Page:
# the .NodeRegistration.KubeletExtraArgs object in the configuration files instead. KUBELET_EXTRA_ARGS should be sourced from this file.
EnvironmentFile=-/etc/default/kubelet
ExecStart=
ExecStart=/usr/bin/kubelet $KUBELET_KUBECONFIG_ARGS $KUBELET_CONFIG_ARGS $KUBELET_KUBEADM_ARGS $KUBELET_EXTRA_ARGS

vi /etc/hosts
kubeadm init --apiserver-advertise-address=192.168.56.201 --pod-network-cidr=192.168.0.0/16

  • you should see the following:


  mkdir -p $HOME/.kube
  sudo cp -i /etc/kubernetes/admin.conf $HOME/.kube/config
  sudo chown $(id -u):$(id -g) $HOME/.kube/config

You should now deploy a pod network to the cluster.
Run "kubectl apply -f [podnetwork].yaml" with one of the options listed at:
  https://kubernetes.io/docs/concepts/cluster-administration/addons/

You can now join any number of machines by running the following on each node
as root:

  kubeadm join 192.168.56.201:6443 --token usymgb.c5s530zqqs89napy --discovery-token-ca-cert-hash sha256:dadb42d6961e21cba21265dc345c23e1bf33bf9dcd26c96b4dd7eb9b66522614

mkdir -p $HOME/.kube
sudo cp -i /etc/kubernetes/admin.conf $HOME/.kube/config
sudo chown $(id -u):$(id -g) $HOME/.kube/config

  • install flannel

kubectl apply -f https://raw.githubusercontent.com/coreos/flannel/master/Documentation/kube-flannel.yml
kubectl apply -f https://raw.githubusercontent.com/coreos/flannel/master/Documentation/k8s-manifests/kube-flannel-rbac.yml

  • check if everything is running

kubectl get pods -o wide --all-namespaces

  • should look like

NAMESPACE     NAME                                   READY   STATUS    RESTARTS   AGE    IP               NODE      NOMINATED NODE   READINESS GATES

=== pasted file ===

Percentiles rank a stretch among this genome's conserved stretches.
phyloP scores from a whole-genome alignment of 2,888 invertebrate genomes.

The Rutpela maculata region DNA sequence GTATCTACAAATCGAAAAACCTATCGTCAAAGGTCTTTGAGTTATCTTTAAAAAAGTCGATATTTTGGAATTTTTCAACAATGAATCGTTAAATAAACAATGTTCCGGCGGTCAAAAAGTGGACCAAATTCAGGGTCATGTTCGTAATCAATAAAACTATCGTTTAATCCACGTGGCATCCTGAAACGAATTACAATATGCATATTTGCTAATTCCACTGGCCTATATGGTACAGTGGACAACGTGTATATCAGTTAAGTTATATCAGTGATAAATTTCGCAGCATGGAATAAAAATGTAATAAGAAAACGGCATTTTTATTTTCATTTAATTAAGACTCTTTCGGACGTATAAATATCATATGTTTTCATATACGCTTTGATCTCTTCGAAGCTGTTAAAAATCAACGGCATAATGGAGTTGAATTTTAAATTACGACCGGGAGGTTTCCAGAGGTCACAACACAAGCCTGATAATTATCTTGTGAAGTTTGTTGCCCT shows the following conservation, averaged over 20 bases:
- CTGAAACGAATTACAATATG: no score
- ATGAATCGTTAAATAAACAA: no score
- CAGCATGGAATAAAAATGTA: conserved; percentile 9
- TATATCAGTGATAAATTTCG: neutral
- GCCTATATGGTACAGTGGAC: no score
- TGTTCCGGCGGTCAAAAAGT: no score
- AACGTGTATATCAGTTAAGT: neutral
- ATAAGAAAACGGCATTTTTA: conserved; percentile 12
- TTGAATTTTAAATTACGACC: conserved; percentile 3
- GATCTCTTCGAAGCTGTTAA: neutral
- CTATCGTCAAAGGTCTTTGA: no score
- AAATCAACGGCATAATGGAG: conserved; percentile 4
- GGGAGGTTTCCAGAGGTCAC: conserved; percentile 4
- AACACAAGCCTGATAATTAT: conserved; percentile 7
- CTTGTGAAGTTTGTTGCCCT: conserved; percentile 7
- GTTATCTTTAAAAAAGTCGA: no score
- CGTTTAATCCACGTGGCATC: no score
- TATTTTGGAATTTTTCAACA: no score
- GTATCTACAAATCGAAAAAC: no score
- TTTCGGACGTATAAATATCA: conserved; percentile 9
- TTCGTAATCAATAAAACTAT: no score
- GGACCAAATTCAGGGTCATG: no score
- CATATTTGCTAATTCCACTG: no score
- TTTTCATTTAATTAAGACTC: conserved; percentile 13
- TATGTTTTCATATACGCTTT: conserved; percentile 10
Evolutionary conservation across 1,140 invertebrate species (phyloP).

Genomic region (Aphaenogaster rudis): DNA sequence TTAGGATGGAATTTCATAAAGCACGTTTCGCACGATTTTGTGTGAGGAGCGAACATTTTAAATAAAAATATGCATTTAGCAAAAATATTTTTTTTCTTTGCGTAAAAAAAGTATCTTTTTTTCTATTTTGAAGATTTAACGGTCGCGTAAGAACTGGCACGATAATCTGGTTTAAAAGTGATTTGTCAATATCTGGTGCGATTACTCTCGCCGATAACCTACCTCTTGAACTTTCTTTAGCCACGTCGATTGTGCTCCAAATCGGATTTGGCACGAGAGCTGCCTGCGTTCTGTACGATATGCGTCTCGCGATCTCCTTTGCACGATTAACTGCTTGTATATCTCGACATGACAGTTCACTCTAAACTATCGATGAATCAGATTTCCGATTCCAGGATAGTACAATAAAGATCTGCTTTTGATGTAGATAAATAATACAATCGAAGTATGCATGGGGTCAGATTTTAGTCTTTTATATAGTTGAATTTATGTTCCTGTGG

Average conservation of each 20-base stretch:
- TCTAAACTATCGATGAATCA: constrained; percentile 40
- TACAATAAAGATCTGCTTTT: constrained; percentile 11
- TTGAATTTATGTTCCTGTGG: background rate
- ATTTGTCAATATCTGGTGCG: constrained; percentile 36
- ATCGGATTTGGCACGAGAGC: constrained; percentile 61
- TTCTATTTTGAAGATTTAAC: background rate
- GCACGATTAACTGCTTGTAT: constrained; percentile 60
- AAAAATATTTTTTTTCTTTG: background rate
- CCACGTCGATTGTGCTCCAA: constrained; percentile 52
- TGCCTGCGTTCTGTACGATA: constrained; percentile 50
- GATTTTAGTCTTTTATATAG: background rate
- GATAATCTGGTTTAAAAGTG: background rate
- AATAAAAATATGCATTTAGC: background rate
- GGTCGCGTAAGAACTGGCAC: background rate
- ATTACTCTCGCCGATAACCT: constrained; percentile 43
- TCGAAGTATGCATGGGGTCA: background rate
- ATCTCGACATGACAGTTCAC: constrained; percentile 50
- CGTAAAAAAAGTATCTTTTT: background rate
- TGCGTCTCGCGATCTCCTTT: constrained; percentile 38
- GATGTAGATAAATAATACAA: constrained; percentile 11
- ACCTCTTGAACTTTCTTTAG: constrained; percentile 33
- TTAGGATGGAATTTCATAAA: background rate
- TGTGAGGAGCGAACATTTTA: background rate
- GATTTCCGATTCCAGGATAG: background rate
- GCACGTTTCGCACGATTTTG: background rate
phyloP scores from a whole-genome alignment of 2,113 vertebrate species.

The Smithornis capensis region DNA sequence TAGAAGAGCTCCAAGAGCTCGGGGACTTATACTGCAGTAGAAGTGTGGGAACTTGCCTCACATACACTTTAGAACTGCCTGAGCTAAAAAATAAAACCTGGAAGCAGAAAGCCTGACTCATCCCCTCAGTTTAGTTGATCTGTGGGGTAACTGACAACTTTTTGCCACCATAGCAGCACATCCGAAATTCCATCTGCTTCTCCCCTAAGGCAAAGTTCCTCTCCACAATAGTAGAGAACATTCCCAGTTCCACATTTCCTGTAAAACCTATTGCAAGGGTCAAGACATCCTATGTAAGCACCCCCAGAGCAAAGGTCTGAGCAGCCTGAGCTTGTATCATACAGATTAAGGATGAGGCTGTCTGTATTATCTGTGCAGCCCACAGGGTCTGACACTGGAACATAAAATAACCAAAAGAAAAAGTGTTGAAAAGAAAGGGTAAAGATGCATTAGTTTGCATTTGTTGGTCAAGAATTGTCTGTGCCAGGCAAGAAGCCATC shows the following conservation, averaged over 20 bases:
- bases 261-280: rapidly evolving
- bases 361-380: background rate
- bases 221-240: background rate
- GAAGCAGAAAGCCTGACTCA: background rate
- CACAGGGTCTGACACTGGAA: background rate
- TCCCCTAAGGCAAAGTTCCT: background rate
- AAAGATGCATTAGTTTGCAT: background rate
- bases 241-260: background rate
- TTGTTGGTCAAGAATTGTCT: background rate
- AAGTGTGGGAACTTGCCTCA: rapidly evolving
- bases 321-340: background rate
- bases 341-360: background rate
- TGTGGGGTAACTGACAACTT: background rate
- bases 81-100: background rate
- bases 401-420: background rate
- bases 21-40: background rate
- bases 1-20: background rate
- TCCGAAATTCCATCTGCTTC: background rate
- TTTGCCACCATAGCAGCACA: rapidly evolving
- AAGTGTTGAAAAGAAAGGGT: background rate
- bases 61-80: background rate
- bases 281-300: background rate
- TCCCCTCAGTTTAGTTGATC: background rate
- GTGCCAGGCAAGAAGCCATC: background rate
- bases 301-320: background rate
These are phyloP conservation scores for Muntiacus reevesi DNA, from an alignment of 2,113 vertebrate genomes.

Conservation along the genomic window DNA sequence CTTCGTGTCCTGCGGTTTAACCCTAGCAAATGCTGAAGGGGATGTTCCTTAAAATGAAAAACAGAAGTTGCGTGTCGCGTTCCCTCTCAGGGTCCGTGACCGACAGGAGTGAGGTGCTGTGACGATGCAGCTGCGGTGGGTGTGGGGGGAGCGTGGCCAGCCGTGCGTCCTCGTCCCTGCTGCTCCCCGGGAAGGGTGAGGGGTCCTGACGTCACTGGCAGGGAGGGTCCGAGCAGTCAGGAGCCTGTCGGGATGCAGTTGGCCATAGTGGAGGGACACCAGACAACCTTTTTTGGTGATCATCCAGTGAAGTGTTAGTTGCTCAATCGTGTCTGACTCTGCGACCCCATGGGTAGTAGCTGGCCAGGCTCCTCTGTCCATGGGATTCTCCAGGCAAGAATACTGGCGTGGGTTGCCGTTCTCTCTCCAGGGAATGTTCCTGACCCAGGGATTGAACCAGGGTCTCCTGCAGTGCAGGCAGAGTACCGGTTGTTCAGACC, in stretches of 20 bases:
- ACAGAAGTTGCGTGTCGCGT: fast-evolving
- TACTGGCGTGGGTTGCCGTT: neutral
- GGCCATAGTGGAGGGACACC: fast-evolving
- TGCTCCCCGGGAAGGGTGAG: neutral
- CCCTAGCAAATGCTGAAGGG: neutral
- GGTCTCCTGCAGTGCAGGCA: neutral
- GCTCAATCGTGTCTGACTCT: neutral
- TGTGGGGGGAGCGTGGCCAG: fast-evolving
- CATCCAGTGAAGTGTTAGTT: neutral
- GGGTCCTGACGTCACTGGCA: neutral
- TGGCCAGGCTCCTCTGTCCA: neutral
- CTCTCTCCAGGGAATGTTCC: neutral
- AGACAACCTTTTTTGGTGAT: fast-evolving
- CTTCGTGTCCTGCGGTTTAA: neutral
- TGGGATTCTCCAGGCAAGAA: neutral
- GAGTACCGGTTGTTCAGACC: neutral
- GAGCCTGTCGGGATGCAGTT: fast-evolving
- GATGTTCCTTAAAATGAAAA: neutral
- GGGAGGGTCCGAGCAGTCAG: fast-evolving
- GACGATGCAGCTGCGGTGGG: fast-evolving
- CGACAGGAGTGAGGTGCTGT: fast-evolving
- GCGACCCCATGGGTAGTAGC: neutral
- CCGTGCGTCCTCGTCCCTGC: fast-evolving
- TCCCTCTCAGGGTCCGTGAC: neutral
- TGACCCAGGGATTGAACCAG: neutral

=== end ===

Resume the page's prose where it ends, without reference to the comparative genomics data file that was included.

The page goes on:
kube-system   coredns-86c58d9df4-hpl5s               1/1     Running   0          2d2h   192.168.0.3      kmaster   <none>           <none>
kube-system   coredns-86c58d9df4-jbvxv               1/1     Running   0          2d2h   192.168.0.2      kmaster   <none>           <none>
kube-system   etcd-kmaster                           1/1     Running   1          2d2h   192.168.56.201   kmaster   <none>           <none>
kube-system   kube-apiserver-kmaster                 1/1     Running   1          2d2h   192.168.56.201   kmaster   <none>           <none>
kube-system   kube-controller-manager-kmaster        1/1     Running   1          2d2h   192.168.56.201   kmaster   <none>           <none>
kube-system   kube-flannel-ds-amd64-q5lgj            1/1     Running   0          44h    192.168.56.202   knode     <none>           <none>
kube-system   kube-flannel-ds-amd64-zjxh8            1/1     Running   0          46h    192.168.56.201   kmaster   <none>           <none>
kube-system   kube-proxy-dj8h7                       1/1     Running   1          2d2h   192.168.56.201   kmaster   <none>           <none>
kube-system   kube-proxy-qwh2x                       1/1     Running   0          44h    192.168.56.202   knode     <none>           <none>
kube-system   kube-scheduler-kmaster                 1/1     Running   1          2d2h   192.168.56.201   kmaster   <none>           <none>
kube-system   kubernetes-dashboard-57df4db6b-2r4th   1/1     Running   0          45h    192.168.0.4      kmaster   <none>           <none>